Jody Lahendro, FAIA

For nearly fifteen years, Jody Lahendro has served as Historic Preservation Architect at the University of Virginia where he manages work on more than 120 designated historic buildings — including the Academical Village designed by Thomas Jefferson.  Notably, he recently managed the award-winning Rotunda Renovation project.  Prior to time at UVA, Lahendro had his own architectural practice in Richmond for 18 years, specializing in historic preservation, restoration, and adaptive reuse.  He also served as preservation architect for the Taliesin Preservation Commission as it began its charge to preserve Frank Lloyd Wright’s home in Spring Green, Wisconsin.  Lahendro’s public service includes volunteer positions with local and state governments, non-profit organizations, and pro bono assistance to non-profits owning historic buildings. 

Burt Pinnock, FAIA

A Principal with Baskervill, Burt Pinnock has been a profound voice for creative, compelling, and responsible design in Richmond’s urban landscape. Once the Capital of the Confederacy and an epicenter of the nation’s slave trade, Richmond was also home to thriving, independent black communities. His body of work spans projects that seek to preserve and integrate those distinct identities into a more complete version that is contextual to both time and space. Burt has also served on a number of boards and commissions, including the Board of Zoning Appeals, Commission of Architectural Review, Urban Design Committee, Richmond Slave Trail Commission, LISC Advisory Board, Historic Richmond Foundation, Venture Richmond, and many more. He is also the creator and co-founder of Storefront for Community Design, a nonprofit that creates access to architecture and design services while also facilitating community engagement workshops for development efforts throughout the city.

Nick Vlattas, FAIA

Nick Vlattas is one of the founding shareholders in 1979 of Hanbury Evans Wright Vlattas + Company. Now known as Hanbury, the firm has been a respected voice in the planning, architecture, and interior design professions across the United States and abroad. The practice is based on a willingness to listen and learn, exploring transformational ideas with colleagues, clients, and consultants. This approach has garnered the recognition of both design and industry-specific award programs. As Chief Operations Officer, Secretary/Treasurer, Trustee, and architect at Hanbury, Nick has been responsible for quality of operations, financial management, human resources, and information technology. Nick served as President of AIA Hampton Roads, and on the Board of Directors for AIA Virginia for many years including serving as President in 2016 and Treasurer from 2010 to 2014. He is also a charter member of the Rotary Club of Oyster Point in Newport News.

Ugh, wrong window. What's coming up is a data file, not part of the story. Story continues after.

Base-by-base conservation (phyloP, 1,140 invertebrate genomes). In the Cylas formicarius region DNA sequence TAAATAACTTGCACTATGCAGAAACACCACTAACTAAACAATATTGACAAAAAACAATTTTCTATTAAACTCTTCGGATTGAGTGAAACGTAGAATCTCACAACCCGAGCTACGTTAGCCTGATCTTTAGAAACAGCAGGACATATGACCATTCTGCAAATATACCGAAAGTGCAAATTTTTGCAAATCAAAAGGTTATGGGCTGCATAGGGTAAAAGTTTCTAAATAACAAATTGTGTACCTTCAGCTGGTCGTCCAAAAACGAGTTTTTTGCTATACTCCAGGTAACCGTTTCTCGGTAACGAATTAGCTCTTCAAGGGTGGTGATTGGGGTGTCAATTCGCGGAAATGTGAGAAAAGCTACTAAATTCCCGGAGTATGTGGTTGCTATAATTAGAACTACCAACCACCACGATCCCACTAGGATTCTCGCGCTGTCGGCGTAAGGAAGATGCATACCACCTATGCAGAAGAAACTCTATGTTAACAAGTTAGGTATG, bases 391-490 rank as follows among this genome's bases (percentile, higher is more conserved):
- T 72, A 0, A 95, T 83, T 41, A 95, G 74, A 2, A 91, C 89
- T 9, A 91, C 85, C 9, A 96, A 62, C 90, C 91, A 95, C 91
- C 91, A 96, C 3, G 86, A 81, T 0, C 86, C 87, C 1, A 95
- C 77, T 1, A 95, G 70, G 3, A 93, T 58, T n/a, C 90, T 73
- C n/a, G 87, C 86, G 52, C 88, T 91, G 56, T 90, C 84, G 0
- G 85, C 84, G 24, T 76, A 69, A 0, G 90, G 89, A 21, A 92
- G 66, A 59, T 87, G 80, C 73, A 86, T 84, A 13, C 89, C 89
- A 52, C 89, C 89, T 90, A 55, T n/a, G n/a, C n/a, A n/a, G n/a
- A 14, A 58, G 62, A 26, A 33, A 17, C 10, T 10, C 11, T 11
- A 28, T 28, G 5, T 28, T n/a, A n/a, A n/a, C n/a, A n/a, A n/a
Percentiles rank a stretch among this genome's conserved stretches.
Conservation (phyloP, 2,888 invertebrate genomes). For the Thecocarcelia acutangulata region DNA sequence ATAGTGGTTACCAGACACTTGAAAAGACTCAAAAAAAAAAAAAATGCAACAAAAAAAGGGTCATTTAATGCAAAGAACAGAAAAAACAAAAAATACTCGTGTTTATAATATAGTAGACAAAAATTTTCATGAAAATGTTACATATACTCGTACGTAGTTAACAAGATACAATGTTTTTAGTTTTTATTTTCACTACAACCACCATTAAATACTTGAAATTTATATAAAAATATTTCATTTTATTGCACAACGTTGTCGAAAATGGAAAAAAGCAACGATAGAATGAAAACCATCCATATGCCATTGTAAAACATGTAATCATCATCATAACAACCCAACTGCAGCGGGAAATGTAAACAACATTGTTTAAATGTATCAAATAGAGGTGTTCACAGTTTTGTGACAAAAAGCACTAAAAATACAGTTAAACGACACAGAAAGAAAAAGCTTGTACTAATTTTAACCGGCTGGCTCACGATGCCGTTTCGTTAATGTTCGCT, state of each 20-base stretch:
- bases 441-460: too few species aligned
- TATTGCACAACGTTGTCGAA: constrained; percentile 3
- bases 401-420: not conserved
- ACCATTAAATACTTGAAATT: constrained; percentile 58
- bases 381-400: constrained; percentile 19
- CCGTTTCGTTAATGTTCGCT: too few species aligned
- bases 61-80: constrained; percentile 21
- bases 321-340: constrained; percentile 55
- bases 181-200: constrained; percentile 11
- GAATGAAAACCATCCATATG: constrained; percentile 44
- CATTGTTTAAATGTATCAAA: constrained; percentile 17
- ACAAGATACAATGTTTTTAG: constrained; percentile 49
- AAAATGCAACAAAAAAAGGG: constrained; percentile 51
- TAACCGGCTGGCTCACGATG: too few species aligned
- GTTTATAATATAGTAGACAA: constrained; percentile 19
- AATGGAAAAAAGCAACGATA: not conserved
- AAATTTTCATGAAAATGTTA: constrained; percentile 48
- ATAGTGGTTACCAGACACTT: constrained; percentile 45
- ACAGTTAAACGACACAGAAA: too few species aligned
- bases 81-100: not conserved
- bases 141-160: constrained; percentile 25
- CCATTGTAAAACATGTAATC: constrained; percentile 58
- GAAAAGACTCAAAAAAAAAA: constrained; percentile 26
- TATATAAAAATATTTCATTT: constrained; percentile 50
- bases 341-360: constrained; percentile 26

About Fellowship

The fellowship program was developed to elevate those architects who have achieved a standard of excellence in the profession and made a significant contribution to architecture and society on a national level. Prospective candidates must have at least 10 years of AIA membership and demonstrated influence in at least one of the following areas:

  • Promoted the aesthetic, scientific, and practical efficiency of the profession;
  • Promoted the science and art of planning and building by advancing the standards of architectural education, training or practice;
  • Coordinated the building industry and the profession of architecture through leadership in the AIA or other related professional organizations; or​
  • Advanced the living standards of people through an improved environment.

Fellows are selected by a seven-member Jury of Fellows. This year’s jury included (Virginia’s own) Mary P. Cox, FAIA, Virginia Commonwealth University, who served as Chair; Peter Bardwell, FAIA, Bardwell + Associates, LLC; Mary A. Burke, FAIA, Burke Design & Architecture PLLC; Philip Castillo, FAIA, Jahn; Mary Johnston, FAIA, Johnston Architects, LLC; Paul Mankins, FAIA, Substancearchitecture; and Nancy Rogo Trainer, FAIA, Drexel University.